A total of 163 PCa specimens (143 primary PCa per 20 CRPC) were obtained from the Vancouver Prostate Centre Tissue Bank after written informed consent and institutional study approval. The 143 patients with primary PCa underwent radical prostatectomy. Of those, 54 (37.8%) received preoperative ADT as short term [n = 16, average 1.91 months (range, 1–3 months); or long-term (n = 38, average 8.35 months (range, 5–12 months)]. In 20 patients with CRPC, tissue was obtained by transurethral resection.

Tissue microarrays were created using a manual tissue microarrayer (Beecher Instruments). Each marked block was sampled twice with a core diameter of 1.0 mm arrayed in a rectangular pattern with 1.0 mm between the centers of each core, creating a duplicate tissue microarray layout. Immunohistochemical stains were done on formalin-fixed and paraffin-embedded 4-μm sections of the tissue microarray. Using polyclonal rabbit antibody against Stat5 (sc-835; Santa Cruz Biotechnology), immunohistochemical staining was conducted by Ventana autostainer model Discover XT (Ventana Medical System) with an enzyme-labeled biotin streptavidin system and solvent-resistant 3,3′-diaminobenyidine Map kit. The samples were scored by a pathologist (L.F.) for the level of immunoexpression of Stat5 on a scale from 0 to 1, wherein 0 was undectable and 1 represented positive staining. All comparisons of staining intensities were made at 200× magnifications.

Treatment of prostate cancer cells with oligonucleotides

A 2′-methoxyethyl-modified phosphorotiate ASO for the coding region of Stat5a and Stat5b (ISIS 424751) was synthesized by ISIS Pharmaceuticals. The sequence of the Stat5-ASO is 5′-TCCACGCGGTACTGCTGCAG-3′. The control oligonucoleotide (ScrB) used is designed not to match any mRNA in human or mouse transcriptomes and has the sequence 5′-CCTTCCCTGAAGGTTCCTCC-3′. C4-2 and DU145 cells were plated at the density of 1.25 × 104 per cm2 (LNCaP 2.5 × 104 per cm2) and treated a day later at a confluence of 50% to 60% for 2 consecutive days with ISIS 424751 or ScrB. Transfection was done in serum-free OPTI-MEM (Invitrogen Life Technologies, Inc.) for 4 hours, allowed to recover in standard culture media for 20 hours. Oligofectamine (Invitrogen), a cationic lipid, was used as a transfection reagent.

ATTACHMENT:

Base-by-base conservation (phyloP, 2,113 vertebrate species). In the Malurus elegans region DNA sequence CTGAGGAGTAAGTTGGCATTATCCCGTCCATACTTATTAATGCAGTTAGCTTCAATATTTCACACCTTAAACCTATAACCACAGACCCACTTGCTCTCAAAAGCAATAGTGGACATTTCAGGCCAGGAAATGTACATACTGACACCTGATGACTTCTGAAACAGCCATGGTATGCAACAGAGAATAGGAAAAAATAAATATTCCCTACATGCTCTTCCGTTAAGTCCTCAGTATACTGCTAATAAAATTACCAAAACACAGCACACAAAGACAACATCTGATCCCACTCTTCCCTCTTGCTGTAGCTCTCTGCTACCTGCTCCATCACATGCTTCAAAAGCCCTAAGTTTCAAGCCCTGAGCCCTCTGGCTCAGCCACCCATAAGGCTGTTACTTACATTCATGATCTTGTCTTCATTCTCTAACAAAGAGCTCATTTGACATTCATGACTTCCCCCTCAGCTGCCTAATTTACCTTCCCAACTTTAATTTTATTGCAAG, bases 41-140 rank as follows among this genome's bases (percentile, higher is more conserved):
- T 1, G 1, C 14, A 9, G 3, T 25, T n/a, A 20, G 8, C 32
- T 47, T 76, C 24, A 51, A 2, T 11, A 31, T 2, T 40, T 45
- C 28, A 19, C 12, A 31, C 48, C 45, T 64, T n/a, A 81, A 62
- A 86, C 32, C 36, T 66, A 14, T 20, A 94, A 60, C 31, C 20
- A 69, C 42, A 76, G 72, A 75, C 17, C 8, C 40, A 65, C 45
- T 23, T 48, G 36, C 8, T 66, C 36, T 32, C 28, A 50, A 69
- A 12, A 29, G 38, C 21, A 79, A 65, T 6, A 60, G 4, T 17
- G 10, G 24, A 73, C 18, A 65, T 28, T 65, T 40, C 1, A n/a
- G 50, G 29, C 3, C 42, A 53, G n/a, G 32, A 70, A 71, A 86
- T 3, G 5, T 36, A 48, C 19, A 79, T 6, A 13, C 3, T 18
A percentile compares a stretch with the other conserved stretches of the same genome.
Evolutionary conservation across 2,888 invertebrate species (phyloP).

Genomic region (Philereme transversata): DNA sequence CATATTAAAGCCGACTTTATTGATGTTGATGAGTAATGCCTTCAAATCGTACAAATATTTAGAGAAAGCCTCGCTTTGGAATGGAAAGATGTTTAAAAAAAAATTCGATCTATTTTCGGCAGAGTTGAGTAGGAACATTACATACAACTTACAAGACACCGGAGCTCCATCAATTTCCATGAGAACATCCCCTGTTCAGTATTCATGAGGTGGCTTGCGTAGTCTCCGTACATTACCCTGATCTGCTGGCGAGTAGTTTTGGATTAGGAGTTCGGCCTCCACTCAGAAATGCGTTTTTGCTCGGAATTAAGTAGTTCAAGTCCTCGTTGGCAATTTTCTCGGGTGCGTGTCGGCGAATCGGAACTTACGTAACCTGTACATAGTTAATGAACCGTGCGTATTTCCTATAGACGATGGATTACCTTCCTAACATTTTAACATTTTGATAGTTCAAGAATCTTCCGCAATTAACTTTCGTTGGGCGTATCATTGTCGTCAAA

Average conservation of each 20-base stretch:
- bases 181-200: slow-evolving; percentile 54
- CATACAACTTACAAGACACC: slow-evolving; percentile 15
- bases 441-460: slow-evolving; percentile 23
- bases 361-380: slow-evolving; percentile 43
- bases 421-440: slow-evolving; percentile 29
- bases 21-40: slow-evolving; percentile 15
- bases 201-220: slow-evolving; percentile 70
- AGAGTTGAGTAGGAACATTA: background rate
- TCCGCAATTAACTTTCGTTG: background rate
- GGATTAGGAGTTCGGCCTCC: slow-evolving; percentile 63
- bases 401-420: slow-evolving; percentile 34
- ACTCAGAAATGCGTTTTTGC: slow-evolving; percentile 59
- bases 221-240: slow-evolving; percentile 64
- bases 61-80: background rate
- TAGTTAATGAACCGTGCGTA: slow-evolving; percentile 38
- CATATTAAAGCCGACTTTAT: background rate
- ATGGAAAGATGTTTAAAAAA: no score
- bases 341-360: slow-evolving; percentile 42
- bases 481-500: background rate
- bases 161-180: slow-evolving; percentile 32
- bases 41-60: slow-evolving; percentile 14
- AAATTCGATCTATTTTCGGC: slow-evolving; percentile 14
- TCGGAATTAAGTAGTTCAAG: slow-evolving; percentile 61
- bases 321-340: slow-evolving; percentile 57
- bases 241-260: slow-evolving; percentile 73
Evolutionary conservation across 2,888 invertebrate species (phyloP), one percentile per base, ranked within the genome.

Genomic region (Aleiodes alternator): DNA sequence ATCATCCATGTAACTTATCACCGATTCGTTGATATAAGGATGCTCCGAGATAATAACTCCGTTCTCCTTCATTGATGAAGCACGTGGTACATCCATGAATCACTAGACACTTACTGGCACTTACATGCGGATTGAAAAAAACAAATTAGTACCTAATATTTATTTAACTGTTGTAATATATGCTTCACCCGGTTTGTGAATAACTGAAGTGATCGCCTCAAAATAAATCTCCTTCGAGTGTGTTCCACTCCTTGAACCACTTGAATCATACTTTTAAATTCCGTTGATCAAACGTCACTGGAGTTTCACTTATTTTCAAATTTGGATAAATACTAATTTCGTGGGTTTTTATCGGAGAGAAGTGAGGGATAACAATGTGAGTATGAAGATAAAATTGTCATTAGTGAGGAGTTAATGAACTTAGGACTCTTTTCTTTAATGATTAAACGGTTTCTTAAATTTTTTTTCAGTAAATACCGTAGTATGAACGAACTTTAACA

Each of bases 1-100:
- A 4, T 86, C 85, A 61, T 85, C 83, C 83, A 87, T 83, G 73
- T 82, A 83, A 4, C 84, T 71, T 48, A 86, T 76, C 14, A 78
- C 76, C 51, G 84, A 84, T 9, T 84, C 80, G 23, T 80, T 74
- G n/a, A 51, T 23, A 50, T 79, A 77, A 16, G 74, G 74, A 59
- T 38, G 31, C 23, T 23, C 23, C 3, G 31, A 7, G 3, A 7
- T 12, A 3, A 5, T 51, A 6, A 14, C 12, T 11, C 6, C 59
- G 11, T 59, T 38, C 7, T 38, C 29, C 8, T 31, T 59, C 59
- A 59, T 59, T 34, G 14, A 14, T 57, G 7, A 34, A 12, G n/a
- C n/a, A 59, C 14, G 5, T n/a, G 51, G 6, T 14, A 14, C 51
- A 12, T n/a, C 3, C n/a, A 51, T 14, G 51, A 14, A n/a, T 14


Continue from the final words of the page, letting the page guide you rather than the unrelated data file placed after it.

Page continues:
Cell growth assays

Cell growth was assessed using crystal violet assay, as described previously (30). Cells were plated in 12-well plates and treated with ASO as described previously. Crystal violet staining was carried out for dose- dependent treatment 3 days posttransfection and for timecourse 1, 2, and 3 days posttransfection. The absorbance was determined with a microculture plate reader (Becton Dickinson Labware) at 562 nm. Cell survival after ASO treatment was calculated as the percentage of the absorbance in vehicle-treated cells.

Apoptosis assays

Detection and quantification of apoptotic cells were done by flow cytometric analysis. Cells were plated in 10-cm2 dishes and transfected as described previously. Two days later, cells were trypsinized and fixed in 70% ethanol overnight at 4°C and then incubated with 1 μg/mL RNase (Sigma) for 30 minutes at 37°C before being stained with 5 μg/mL propidium iodide (PI; Sigma) for 30 minutes at room temperature. The stained cells were analyzed for relative DNA content on a dual laser flow cytometer (Beckman Coulter Epics Elite; Beckman, Inc.). Each assay was done in triplicate.